Today, it’s easy to take realistic visual effects in film and TV for granted. Computer-generated imagery (CGI) has all but done away with the traditional camera tricks and miniatures used in decades past, and has become so commonplace in modern productions that there’s a good chance you’ve watched scenes without even realizing they were created partially, or sometimes even entirely, using digital tools.
But things were quite different when King Kong was released in 1933. In her recently released short documentary King Kong: The Practical Effects Wonder, Katie Keenan explains some the groundbreaking techniques used in the legendary film. At a time when audiences were only just becoming accustomed to experiencing sound in theaters, King Kong employed stop-motion animation, matte painting, rear projection, and even primitive robotics to bring the titular character to life in a realistic way.
Continue reading “Retrotechtacular: The Revolutionary Visual Effects Of King Kong“
Generally, when trying to implement some protocol, you are constrained by your hardware and time. But for someone like [EMMIR], that’s not enough. For example, NTSC-CRT is a video signal encoding/decoding simulator with no hardware acceleration, floating point math, or third-party libraries. Just basic C.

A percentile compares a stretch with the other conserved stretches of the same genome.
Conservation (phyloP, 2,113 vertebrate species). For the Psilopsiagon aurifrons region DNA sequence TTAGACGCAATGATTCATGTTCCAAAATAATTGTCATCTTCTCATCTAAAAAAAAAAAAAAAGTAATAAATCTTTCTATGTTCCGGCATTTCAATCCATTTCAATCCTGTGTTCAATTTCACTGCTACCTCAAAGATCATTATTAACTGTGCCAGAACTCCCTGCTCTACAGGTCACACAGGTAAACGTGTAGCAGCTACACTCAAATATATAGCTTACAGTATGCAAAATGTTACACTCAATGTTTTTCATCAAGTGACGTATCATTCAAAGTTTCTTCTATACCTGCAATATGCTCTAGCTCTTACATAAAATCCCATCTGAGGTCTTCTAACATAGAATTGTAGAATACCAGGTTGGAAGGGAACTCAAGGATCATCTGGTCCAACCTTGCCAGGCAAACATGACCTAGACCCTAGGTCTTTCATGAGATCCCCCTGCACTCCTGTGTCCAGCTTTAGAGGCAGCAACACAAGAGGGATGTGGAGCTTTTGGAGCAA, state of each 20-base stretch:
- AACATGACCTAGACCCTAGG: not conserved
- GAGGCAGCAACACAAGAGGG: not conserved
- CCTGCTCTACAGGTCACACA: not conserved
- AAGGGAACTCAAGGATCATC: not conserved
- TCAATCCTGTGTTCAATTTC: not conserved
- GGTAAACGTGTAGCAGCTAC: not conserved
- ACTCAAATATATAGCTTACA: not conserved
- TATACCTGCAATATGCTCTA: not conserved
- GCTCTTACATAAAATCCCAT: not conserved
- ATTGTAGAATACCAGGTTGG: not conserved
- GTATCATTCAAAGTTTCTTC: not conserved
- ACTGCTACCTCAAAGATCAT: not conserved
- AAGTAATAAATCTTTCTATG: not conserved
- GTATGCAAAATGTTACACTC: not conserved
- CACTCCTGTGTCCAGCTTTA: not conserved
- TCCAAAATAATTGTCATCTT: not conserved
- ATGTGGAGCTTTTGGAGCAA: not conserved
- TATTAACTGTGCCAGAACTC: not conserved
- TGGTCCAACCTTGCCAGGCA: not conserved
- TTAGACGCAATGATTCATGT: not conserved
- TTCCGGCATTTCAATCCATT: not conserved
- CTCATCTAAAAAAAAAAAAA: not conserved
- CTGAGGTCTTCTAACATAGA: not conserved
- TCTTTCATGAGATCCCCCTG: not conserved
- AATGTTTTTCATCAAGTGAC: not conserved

While NTSC has officially gone dark in America, people still make their own ATTiny-powered transmitters. NTSC is a bit of a strange standard and is sometimes referred to as never-twice-the-same color, but it does produce a distinct look.
That look is what [EMMIR] was going for. It encodes a message in a ppm format into NTSC and then back in ppm with some configurable noise. It can do this in real-time as an effect in [EMMIR’s] engine or on a rendered image via a CLI. It looks incredible, and there’s something very satisfying. There’s a video after the break showing off the effect. The code is pretty short and easy to read.
Continue reading “Encoding NTSC With Your Hands Tied”